Ketamine was frequently identified as a drug with a history of illegal use (e.g. recreational or date rape drug; n = 101, 84.9%), as well as an anaesthetic (n = 91, 76.5%) and/or a veterinary medicine (n = 52, 43.7%). Racaemic ketamine was discussed in 64 (53.8%) articles, 50 (42.0%) were about esketamine nasal spray and five (4.2%) were about both ketamine and esketamine.

Almost all articles (n = 117, 98.3%) discussed ketamine's use as an antidepressant, 38 (31.9%) discussed its use as an anti-suicidal agent, 13 (10.9%) discussed it as a pharmacotherapy for PTSD and 12 (10.1%) discussed it as a treatment for anxiety and/or obsessive–compulsive disorder. Of the two articles that did not discuss ketamine's use as an antidepressant, one (0.84%) discussed its therapeutic potential in PTSD, and the other its use as an anti-suicidal agent.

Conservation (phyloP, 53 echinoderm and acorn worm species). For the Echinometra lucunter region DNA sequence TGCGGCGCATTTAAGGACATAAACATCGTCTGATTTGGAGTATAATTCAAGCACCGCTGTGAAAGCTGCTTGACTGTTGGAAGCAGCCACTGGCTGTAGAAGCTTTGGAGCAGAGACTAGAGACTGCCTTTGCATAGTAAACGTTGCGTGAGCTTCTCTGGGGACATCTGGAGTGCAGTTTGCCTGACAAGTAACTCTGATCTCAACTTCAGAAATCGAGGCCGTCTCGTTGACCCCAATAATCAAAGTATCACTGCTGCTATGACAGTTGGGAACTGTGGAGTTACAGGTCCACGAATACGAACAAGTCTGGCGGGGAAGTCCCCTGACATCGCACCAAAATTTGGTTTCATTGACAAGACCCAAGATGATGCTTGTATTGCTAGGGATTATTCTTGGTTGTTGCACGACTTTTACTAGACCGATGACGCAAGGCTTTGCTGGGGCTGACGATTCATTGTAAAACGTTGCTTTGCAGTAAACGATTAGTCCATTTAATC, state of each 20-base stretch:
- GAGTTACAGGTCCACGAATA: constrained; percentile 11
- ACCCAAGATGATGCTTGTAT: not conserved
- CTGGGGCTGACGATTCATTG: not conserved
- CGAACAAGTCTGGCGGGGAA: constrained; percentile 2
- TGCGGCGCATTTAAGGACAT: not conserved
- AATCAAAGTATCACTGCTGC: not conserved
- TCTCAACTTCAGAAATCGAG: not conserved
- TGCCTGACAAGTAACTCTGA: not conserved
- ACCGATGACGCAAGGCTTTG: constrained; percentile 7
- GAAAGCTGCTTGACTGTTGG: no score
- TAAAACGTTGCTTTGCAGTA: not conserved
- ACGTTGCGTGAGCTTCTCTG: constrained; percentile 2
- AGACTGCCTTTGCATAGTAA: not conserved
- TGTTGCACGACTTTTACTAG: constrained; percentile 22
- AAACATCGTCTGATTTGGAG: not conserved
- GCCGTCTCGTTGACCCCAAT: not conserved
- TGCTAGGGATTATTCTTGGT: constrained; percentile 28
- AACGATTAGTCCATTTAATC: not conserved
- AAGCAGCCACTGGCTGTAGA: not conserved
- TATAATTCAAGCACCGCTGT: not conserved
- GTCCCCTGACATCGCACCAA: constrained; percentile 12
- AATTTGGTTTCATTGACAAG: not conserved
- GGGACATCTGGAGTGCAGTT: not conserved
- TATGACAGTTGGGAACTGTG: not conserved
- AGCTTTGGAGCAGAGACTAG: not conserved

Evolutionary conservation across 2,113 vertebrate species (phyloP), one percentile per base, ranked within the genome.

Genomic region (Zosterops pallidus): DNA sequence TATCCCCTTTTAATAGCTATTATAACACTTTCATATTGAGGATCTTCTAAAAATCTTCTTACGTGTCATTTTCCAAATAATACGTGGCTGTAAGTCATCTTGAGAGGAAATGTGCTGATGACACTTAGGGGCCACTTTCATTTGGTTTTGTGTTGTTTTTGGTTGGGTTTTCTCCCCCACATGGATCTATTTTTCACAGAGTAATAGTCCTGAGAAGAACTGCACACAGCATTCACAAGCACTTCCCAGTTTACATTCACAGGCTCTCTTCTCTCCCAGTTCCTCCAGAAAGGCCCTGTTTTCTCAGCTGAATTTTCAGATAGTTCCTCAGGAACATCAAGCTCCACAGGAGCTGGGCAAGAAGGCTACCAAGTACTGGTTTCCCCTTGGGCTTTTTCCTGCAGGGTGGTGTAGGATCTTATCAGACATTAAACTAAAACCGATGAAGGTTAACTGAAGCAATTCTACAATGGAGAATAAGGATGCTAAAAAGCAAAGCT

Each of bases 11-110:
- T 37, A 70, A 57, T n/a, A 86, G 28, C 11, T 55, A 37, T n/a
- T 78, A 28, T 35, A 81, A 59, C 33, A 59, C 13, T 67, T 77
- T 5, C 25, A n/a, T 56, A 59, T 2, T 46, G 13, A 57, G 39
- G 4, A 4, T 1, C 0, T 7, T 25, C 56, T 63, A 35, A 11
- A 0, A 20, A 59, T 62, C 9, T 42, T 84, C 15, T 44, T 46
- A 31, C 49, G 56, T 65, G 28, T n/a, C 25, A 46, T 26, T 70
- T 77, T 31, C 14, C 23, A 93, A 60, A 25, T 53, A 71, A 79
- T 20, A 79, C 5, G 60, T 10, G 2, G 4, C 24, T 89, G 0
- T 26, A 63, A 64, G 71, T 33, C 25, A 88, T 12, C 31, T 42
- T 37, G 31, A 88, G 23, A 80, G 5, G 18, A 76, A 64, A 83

Evidence and safety information

Reference to scientific research was made in 108 (90.8%) articles, and of those, 68 (57.1%) quoted research results. Efficacy was discussed in 51 articles (75% of the 68 articles reporting results; 42.9% of all articles), and this was mostly positive (n = 39/51; 76.4%). Efficacy results were reported three times as often as safety results, which were discussed in just 17 (14.3% of total) articles. Approximately 70% (n = 12/17) of the safety results quoted were negative.

The benefits of ketamine treatment were reported in 95 (79.8%) articles. The main benefits described were a rapid antidepressant effect (n = 87, 73.1%), that it is an effective antidepressant for patients who do not respond to traditional pharmacotherapies (n = 36, 30.3%), and explicit claims of ‘superior efficacy’ compared with traditional pharmacotherapies (n = 6, 5.0%).